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“Bite-Size Bits of Local, National, and Global History”
Newell in Modoc County, California — The American West (Pacific Coastal)
 

Tule Lake Segregation Center

WWII Valor in the Pacific National Monument, Tule Lake Unit

 
 
Tule Lake Segregation Center Marker image. Click for full size.
By Barry Swackhamer, August 20, 2015
1. Tule Lake Segregation Center Marker
Inscription. World War II Valor in the Pacific National Monument was established in 2008, in part to serve as a reminder of the grave injustices endured by Japanese Americans incarcerated at the Tule Lake Segregation Center. The Tule Lake Unit also preserves a portion of the tumultuous history of the United States from the 1930s through the end of the war, through the stories of Civilian Conservation Corps enrollees, Japanese Americans, and Prisoners of War who are part of the history of Camp Tulelake. The Tulelake Unit is a reminder to all Americans that the Constitution is no more than a piece of paper unless we are willing to defend its principles.
The Tule Lake Segregation Center was constructed in 1942 as one of ten War Relocation Centers. Initially it held 15,276 of the approximately 110,000 men, women, and children of Japanese ancestry who were forcibly removed from their homes by the Presidential Executive Order 9066. It was transformed into a segregation center in 1943 following a deeply flawed loyalty questionnaire that was used to separate supposedly "loyal" from "disloyal" Japanese Americans. Under serration, the center's population expanded to 18,789. Overcrowding, harsh living conditions, and mismanagement contributed to the strife and controversy that led to construction of a stockade with a jail and the implementation of martial
Tule Lake Segregation Center Marker image. Click for full size.
By Barry Swackhamer, August 20, 2015
2. Tule Lake Segregation Center Marker
law.
Camp Tulelake was constructed as a Civilian Conservation Corp (CCC) camp in 1935. Until 1942, Camp Tulelake housed young men from around the nation who were employed to rehabilitate and expand the use of of public lands. During World War II, the camp was used by the War Relocation Authority (WRA), first in February 1943 when it was used to imprison men from the Tule Lake Relocation Center who refused to answer the loyalty questionnaire. The camp was used a second time in October, to house 243 Japanese Americans from other War Relocation Centers who were brought in as strikebreakers to harvest crops at the Tule Lake Center. In 1944, after local farmers petitioned the U.S. government for additional farm labor, 150 Italian Prisons of War (POW) converted the camp into a POW camp. Soon 800 German POWs arrived at the camp and worked in the Tule Basin, helping local farmers tend and harvest their fields.
 
Erected by National Park Service, U.S. Department of the Interior.
 
Location. 41° 53.214′ N, 121° 22.302′ W. Marker is in Newell, California, in Modoc County. Marker is on County Route 176 near California Route 139, on the left when traveling east. Touch for map. Marker is in this post office area: Tulelake CA 96134, United States of America.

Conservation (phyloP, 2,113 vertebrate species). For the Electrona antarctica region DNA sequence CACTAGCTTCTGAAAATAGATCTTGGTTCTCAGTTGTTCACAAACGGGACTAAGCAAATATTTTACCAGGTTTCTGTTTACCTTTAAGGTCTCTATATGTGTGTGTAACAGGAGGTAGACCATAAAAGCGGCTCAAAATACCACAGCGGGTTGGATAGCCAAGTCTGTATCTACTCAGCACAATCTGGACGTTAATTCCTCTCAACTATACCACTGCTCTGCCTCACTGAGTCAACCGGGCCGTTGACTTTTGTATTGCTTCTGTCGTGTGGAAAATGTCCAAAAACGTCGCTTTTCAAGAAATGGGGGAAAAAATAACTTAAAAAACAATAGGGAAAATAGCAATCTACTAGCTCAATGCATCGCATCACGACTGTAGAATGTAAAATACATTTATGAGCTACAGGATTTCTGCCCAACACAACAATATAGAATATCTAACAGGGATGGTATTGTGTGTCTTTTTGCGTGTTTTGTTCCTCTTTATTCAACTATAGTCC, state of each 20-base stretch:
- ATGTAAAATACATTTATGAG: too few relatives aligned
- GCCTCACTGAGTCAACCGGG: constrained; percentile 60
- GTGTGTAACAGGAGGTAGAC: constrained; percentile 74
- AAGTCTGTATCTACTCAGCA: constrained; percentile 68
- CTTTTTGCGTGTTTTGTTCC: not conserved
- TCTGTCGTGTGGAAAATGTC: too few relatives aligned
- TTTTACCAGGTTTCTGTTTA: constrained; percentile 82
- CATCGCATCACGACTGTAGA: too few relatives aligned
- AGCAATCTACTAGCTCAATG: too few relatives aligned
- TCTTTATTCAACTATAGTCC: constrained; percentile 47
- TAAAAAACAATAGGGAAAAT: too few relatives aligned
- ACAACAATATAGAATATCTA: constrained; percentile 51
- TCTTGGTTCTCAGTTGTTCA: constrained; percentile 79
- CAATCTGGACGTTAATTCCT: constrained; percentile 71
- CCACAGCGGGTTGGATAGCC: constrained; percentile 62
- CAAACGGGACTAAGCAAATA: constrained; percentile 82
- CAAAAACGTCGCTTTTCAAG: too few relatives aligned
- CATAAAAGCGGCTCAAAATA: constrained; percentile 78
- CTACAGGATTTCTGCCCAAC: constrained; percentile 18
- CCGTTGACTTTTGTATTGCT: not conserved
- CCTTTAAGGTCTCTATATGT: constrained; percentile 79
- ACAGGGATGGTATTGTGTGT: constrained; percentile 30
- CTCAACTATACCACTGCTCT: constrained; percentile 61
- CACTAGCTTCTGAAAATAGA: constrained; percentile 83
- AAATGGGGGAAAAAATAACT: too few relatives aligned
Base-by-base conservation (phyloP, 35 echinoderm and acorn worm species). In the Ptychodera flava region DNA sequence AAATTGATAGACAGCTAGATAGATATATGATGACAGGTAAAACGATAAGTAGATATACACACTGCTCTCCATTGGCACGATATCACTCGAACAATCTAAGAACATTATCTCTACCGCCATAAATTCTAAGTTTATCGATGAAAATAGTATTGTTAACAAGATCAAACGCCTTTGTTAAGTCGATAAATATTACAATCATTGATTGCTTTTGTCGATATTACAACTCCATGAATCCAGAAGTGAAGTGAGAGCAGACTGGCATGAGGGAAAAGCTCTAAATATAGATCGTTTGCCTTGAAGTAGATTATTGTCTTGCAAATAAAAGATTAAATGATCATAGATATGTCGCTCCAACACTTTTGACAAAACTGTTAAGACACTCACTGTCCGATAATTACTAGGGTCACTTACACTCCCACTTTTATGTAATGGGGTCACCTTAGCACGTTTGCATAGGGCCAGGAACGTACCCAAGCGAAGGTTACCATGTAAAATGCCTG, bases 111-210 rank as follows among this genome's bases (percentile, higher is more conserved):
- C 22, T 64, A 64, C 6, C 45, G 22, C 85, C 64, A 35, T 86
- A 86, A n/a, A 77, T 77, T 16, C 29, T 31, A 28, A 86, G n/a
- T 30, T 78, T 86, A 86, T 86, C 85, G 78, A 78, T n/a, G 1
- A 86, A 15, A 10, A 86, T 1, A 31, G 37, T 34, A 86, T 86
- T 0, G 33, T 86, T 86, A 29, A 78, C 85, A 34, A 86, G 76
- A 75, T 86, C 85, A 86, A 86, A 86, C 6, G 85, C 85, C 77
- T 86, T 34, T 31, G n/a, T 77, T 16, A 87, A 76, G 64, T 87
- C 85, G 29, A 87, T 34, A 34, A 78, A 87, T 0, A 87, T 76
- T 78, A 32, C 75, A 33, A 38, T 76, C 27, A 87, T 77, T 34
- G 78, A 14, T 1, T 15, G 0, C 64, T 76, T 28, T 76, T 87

Other nearby markers. At least 8 other markers
The last remaining, on site, Tule Lake Segregation Center building image. Click for full size.
By Barry Swackhamer, August 20, 2015
3. The last remaining, on site, Tule Lake Segregation Center building
are within 7 miles of this marker, measured as the crow flies. Tule Lake (approx. 0.2 miles away); Canby’s Cross (approx. 0.6 miles away); Captain Jack’s Stronghold (approx. 0.6 miles away); Warm Springs Indians (approx. 0.7 miles away); Petroglyph Point (approx. 3.1 miles away); Raptors - Birds of Prey (approx. 3.1 miles away); Burnett Cutoff - Muddy Waters (approx. 4.3 miles away); Attack at Hospital Rock (approx. 6.3 miles away). Touch for a list and map of all markers in Newell.
 
Also see . . .
1. Tule Lake Concentration Camp - Japanese American National Museum. With the decision to segregate the "loyal" from the "disloyal" on the basis of the 1943 loyalty questionnaire, Tule Lake was chosen as the camp where "disloyals" would be isolated. Tule Lake became "Tule Lake Segregation Center" in the fall of 1943. (Submitted on August 30, 2015, by Barry Swackhamer of San Jose, California.) 

2. Tulelake History. Tule Lake was the largest and most conflict-ridden of the ten War Relocation Authority WRA camps used to carry out the government’s system of exclusion and detention of persons of Japanese descent, mandated by Executive Order 9066. (Submitted on August 30, 2015, by Barry Swackhamer of San Jose, California.) 
 
Categories. Asian AmericansWar, World II
 
Tule Lake Segregation Center guard tower image. Click for full size.
By Barry Swackhamer, August 21, 2015
4. Tule Lake Segregation Center guard tower
Tule Lake Segregation Center building image. Click for full size.
By Barry Swackhamer, August 21, 2015
5. Tule Lake Segregation Center building
Located at the WWII Valor in the Pacific National Monument visitors center.
Quarters for a family of four image. Click for full size.
By Barry Swackhamer, August 21, 2015
6. Quarters for a family of four
Tule Lake stockade gate image. Click for full size.
By Unknown, circa 1943
7. Tule Lake stockade gate
Tule Lake housing image. Click for full size.
By Unknown, circa 1943
8. Tule Lake housing
 
 
Credits. This page was last revised on June 16, 2016. This page originally submitted on August 30, 2015, by Barry Swackhamer of San Jose, California. This page has been viewed 209 times since then and 34 times this year. Photos:   1, 2, 3, 4, 5, 6, 7, 8. submitted on August 30, 2015, by Barry Swackhamer of San Jose, California.
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